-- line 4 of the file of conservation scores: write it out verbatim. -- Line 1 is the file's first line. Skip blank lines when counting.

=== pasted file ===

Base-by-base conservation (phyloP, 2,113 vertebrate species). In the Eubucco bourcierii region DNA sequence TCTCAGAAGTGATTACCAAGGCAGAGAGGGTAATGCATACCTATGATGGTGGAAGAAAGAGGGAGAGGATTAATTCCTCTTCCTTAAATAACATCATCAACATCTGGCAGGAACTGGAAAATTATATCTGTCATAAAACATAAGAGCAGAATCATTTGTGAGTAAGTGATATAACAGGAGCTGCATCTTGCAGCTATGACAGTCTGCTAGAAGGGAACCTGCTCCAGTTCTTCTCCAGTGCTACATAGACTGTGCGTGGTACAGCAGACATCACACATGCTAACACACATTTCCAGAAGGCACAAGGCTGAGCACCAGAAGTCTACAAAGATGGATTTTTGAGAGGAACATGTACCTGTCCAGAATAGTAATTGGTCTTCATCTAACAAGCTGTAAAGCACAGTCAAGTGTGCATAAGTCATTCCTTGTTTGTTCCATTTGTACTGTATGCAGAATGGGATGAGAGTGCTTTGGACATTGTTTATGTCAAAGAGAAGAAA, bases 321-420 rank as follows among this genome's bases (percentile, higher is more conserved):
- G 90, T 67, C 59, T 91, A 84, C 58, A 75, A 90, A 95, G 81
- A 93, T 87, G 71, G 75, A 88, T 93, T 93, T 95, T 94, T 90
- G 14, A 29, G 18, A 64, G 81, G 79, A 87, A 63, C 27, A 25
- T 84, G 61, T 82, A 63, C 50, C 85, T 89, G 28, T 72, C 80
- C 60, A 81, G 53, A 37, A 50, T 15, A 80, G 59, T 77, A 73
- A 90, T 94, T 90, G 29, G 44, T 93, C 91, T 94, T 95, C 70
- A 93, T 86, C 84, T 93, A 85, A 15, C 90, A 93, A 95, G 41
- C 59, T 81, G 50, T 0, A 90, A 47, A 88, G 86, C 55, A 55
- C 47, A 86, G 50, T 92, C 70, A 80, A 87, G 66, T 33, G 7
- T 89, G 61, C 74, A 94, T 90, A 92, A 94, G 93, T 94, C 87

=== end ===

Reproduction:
- G 14, A 29, G 18, A 64, G 81, G 79, A 87, A 63, C 27, A 25